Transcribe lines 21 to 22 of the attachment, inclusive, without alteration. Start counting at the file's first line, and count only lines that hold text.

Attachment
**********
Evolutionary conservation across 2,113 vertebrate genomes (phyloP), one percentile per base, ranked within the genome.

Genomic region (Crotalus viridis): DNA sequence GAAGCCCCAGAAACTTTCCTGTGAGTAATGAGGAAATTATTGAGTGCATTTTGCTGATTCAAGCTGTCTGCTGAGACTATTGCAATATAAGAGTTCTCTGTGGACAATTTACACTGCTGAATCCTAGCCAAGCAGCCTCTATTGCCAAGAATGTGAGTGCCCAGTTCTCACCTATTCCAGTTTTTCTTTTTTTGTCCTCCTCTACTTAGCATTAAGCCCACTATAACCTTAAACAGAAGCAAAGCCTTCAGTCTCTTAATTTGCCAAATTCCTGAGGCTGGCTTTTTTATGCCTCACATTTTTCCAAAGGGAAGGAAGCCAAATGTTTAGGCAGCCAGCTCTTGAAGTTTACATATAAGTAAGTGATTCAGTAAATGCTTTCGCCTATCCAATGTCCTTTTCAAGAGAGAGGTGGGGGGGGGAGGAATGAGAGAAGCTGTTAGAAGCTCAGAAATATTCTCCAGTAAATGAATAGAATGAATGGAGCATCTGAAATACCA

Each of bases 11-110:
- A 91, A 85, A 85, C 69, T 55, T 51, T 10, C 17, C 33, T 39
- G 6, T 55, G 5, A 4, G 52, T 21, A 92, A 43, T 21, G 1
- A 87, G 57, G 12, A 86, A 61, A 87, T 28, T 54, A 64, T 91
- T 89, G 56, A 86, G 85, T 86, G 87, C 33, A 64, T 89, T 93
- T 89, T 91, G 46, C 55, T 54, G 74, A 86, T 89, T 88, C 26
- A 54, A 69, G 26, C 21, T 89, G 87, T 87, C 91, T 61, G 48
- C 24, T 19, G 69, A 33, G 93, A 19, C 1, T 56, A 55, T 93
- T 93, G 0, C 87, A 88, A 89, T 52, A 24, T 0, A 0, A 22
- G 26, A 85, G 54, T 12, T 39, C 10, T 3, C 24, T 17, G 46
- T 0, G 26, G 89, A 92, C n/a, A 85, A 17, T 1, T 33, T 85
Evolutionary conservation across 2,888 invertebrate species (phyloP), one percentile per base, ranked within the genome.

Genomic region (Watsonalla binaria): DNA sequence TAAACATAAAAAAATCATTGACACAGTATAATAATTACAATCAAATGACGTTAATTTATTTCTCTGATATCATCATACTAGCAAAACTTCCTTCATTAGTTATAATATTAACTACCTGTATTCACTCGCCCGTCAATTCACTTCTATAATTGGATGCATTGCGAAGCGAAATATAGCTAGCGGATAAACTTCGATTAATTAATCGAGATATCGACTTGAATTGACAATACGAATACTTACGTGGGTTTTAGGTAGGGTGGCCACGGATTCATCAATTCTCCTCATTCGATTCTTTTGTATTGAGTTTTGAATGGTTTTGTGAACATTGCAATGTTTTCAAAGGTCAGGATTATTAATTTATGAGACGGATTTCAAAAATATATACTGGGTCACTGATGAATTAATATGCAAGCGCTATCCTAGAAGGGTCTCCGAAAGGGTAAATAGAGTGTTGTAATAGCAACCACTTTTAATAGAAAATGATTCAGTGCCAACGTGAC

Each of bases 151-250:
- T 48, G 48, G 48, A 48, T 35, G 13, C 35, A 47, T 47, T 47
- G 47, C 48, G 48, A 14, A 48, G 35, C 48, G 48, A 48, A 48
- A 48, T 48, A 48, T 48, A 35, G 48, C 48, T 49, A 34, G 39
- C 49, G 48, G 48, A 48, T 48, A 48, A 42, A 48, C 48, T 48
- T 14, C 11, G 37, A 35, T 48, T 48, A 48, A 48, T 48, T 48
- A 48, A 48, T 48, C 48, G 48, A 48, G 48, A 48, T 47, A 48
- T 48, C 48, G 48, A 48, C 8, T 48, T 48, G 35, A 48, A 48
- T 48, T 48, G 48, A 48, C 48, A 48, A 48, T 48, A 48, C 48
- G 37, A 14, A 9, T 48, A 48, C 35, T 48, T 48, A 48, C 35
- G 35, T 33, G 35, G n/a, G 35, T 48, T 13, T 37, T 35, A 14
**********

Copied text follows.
- T 14, C 11, G 37, A 35, T 48, T 48, A 48, A 48, T 48, T 48
- A 48, A 48, T 48, C 48, G 48, A 48, G 48, A 48, T 47, A 48